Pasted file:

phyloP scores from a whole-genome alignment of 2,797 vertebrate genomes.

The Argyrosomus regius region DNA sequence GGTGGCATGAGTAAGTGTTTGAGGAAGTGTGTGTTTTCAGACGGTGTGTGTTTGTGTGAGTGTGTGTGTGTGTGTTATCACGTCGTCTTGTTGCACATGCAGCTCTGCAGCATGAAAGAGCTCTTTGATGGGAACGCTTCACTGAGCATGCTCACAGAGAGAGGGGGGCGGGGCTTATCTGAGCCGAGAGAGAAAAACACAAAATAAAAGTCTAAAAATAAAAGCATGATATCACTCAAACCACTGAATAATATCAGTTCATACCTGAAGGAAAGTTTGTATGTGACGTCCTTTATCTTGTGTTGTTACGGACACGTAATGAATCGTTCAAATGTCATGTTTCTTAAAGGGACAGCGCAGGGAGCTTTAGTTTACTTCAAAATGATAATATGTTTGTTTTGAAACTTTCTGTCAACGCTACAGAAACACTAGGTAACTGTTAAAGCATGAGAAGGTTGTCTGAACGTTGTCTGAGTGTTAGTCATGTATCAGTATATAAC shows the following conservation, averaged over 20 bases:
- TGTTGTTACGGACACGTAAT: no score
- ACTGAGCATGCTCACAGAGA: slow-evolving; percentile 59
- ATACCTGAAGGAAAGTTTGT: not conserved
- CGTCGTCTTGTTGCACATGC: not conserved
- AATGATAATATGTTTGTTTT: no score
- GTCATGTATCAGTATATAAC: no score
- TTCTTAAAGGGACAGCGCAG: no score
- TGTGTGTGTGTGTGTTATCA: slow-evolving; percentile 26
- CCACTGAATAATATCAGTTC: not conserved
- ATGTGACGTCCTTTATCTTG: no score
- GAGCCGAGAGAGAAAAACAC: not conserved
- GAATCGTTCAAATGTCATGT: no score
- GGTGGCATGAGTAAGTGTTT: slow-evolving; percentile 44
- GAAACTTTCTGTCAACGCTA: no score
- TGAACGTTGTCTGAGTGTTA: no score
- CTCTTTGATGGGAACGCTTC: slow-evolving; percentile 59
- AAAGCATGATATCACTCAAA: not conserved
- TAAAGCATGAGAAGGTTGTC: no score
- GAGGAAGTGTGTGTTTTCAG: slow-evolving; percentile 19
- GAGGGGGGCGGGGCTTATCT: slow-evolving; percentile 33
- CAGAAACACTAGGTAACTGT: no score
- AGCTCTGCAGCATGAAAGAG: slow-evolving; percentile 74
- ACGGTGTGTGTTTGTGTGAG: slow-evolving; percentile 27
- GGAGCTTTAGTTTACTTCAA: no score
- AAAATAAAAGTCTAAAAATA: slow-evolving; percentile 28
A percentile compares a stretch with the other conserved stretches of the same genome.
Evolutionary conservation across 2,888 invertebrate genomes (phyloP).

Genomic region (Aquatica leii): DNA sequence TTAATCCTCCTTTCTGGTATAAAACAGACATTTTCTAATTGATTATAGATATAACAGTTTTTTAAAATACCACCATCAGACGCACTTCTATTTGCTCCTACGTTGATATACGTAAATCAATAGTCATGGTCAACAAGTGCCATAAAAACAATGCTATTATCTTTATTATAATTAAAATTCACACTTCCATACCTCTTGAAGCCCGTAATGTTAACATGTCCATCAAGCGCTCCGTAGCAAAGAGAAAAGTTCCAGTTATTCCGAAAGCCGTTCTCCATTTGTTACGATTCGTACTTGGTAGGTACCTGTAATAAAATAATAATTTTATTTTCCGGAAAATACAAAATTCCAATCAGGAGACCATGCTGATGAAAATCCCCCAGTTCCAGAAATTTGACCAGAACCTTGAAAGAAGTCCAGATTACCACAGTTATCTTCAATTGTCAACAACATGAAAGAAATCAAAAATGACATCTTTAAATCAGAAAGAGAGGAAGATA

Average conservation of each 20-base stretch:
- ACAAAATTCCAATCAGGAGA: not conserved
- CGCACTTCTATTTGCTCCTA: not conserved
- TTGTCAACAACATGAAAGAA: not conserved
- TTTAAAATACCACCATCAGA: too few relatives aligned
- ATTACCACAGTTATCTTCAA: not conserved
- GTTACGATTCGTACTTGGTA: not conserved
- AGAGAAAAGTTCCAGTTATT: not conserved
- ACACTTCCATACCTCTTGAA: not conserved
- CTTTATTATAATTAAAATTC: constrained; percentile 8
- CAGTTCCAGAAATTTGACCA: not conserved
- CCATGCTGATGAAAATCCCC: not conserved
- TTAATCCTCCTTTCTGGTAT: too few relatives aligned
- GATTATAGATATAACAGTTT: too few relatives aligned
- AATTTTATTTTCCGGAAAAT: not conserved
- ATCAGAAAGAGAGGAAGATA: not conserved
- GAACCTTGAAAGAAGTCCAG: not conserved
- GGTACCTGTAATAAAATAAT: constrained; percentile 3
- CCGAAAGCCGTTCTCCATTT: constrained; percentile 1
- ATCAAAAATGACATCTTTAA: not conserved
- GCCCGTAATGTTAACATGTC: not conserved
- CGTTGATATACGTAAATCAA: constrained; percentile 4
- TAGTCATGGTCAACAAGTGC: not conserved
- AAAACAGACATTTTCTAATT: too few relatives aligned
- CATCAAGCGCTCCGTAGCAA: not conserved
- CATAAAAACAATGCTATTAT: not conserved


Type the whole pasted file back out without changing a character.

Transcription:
phyloP scores from a whole-genome alignment of 2,797 vertebrate genomes.

The Argyrosomus regius region DNA sequence GGTGGCATGAGTAAGTGTTTGAGGAAGTGTGTGTTTTCAGACGGTGTGTGTTTGTGTGAGTGTGTGTGTGTGTGTTATCACGTCGTCTTGTTGCACATGCAGCTCTGCAGCATGAAAGAGCTCTTTGATGGGAACGCTTCACTGAGCATGCTCACAGAGAGAGGGGGGCGGGGCTTATCTGAGCCGAGAGAGAAAAACACAAAATAAAAGTCTAAAAATAAAAGCATGATATCACTCAAACCACTGAATAATATCAGTTCATACCTGAAGGAAAGTTTGTATGTGACGTCCTTTATCTTGTGTTGTTACGGACACGTAATGAATCGTTCAAATGTCATGTTTCTTAAAGGGACAGCGCAGGGAGCTTTAGTTTACTTCAAAATGATAATATGTTTGTTTTGAAACTTTCTGTCAACGCTACAGAAACACTAGGTAACTGTTAAAGCATGAGAAGGTTGTCTGAACGTTGTCTGAGTGTTAGTCATGTATCAGTATATAAC shows the following conservation, averaged over 20 bases:
- TGTTGTTACGGACACGTAAT: no score
- ACTGAGCATGCTCACAGAGA: slow-evolving; percentile 59
- ATACCTGAAGGAAAGTTTGT: not conserved
- CGTCGTCTTGTTGCACATGC: not conserved
- AATGATAATATGTTTGTTTT: no score
- GTCATGTATCAGTATATAAC: no score
- TTCTTAAAGGGACAGCGCAG: no score
- TGTGTGTGTGTGTGTTATCA: slow-evolving; percentile 26
- CCACTGAATAATATCAGTTC: not conserved
- ATGTGACGTCCTTTATCTTG: no score
- GAGCCGAGAGAGAAAAACAC: not conserved
- GAATCGTTCAAATGTCATGT: no score
- GGTGGCATGAGTAAGTGTTT: slow-evolving; percentile 44
- GAAACTTTCTGTCAACGCTA: no score
- TGAACGTTGTCTGAGTGTTA: no score
- CTCTTTGATGGGAACGCTTC: slow-evolving; percentile 59
- AAAGCATGATATCACTCAAA: not conserved
- TAAAGCATGAGAAGGTTGTC: no score
- GAGGAAGTGTGTGTTTTCAG: slow-evolving; percentile 19
- GAGGGGGGCGGGGCTTATCT: slow-evolving; percentile 33
- CAGAAACACTAGGTAACTGT: no score
- AGCTCTGCAGCATGAAAGAG: slow-evolving; percentile 74
- ACGGTGTGTGTTTGTGTGAG: slow-evolving; percentile 27
- GGAGCTTTAGTTTACTTCAA: no score
- AAAATAAAAGTCTAAAAATA: slow-evolving; percentile 28
A percentile compares a stretch with the other conserved stretches of the same genome.
Evolutionary conservation across 2,888 invertebrate genomes (phyloP).

Genomic region (Aquatica leii): DNA sequence TTAATCCTCCTTTCTGGTATAAAACAGACATTTTCTAATTGATTATAGATATAACAGTTTTTTAAAATACCACCATCAGACGCACTTCTATTTGCTCCTACGTTGATATACGTAAATCAATAGTCATGGTCAACAAGTGCCATAAAAACAATGCTATTATCTTTATTATAATTAAAATTCACACTTCCATACCTCTTGAAGCCCGTAATGTTAACATGTCCATCAAGCGCTCCGTAGCAAAGAGAAAAGTTCCAGTTATTCCGAAAGCCGTTCTCCATTTGTTACGATTCGTACTTGGTAGGTACCTGTAATAAAATAATAATTTTATTTTCCGGAAAATACAAAATTCCAATCAGGAGACCATGCTGATGAAAATCCCCCAGTTCCAGAAATTTGACCAGAACCTTGAAAGAAGTCCAGATTACCACAGTTATCTTCAATTGTCAACAACATGAAAGAAATCAAAAATGACATCTTTAAATCAGAAAGAGAGGAAGATA

Average conservation of each 20-base stretch:
- ACAAAATTCCAATCAGGAGA: not conserved
- CGCACTTCTATTTGCTCCTA: not conserved
- TTGTCAACAACATGAAAGAA: not conserved
- TTTAAAATACCACCATCAGA: too few relatives aligned
- ATTACCACAGTTATCTTCAA: not conserved
- GTTACGATTCGTACTTGGTA: not conserved
- AGAGAAAAGTTCCAGTTATT: not conserved
- ACACTTCCATACCTCTTGAA: not conserved
- CTTTATTATAATTAAAATTC: constrained; percentile 8
- CAGTTCCAGAAATTTGACCA: not conserved
- CCATGCTGATGAAAATCCCC: not conserved
- TTAATCCTCCTTTCTGGTAT: too few relatives aligned
- GATTATAGATATAACAGTTT: too few relatives aligned
- AATTTTATTTTCCGGAAAAT: not conserved
- ATCAGAAAGAGAGGAAGATA: not conserved
- GAACCTTGAAAGAAGTCCAG: not conserved
- GGTACCTGTAATAAAATAAT: constrained; percentile 3
- CCGAAAGCCGTTCTCCATTT: constrained; percentile 1
- ATCAAAAATGACATCTTTAA: not conserved
- GCCCGTAATGTTAACATGTC: not conserved
- CGTTGATATACGTAAATCAA: constrained; percentile 4
- TAGTCATGGTCAACAAGTGC: not conserved
- AAAACAGACATTTTCTAATT: too few relatives aligned
- CATCAAGCGCTCCGTAGCAA: not conserved
- CATAAAAACAATGCTATTAT: not conserved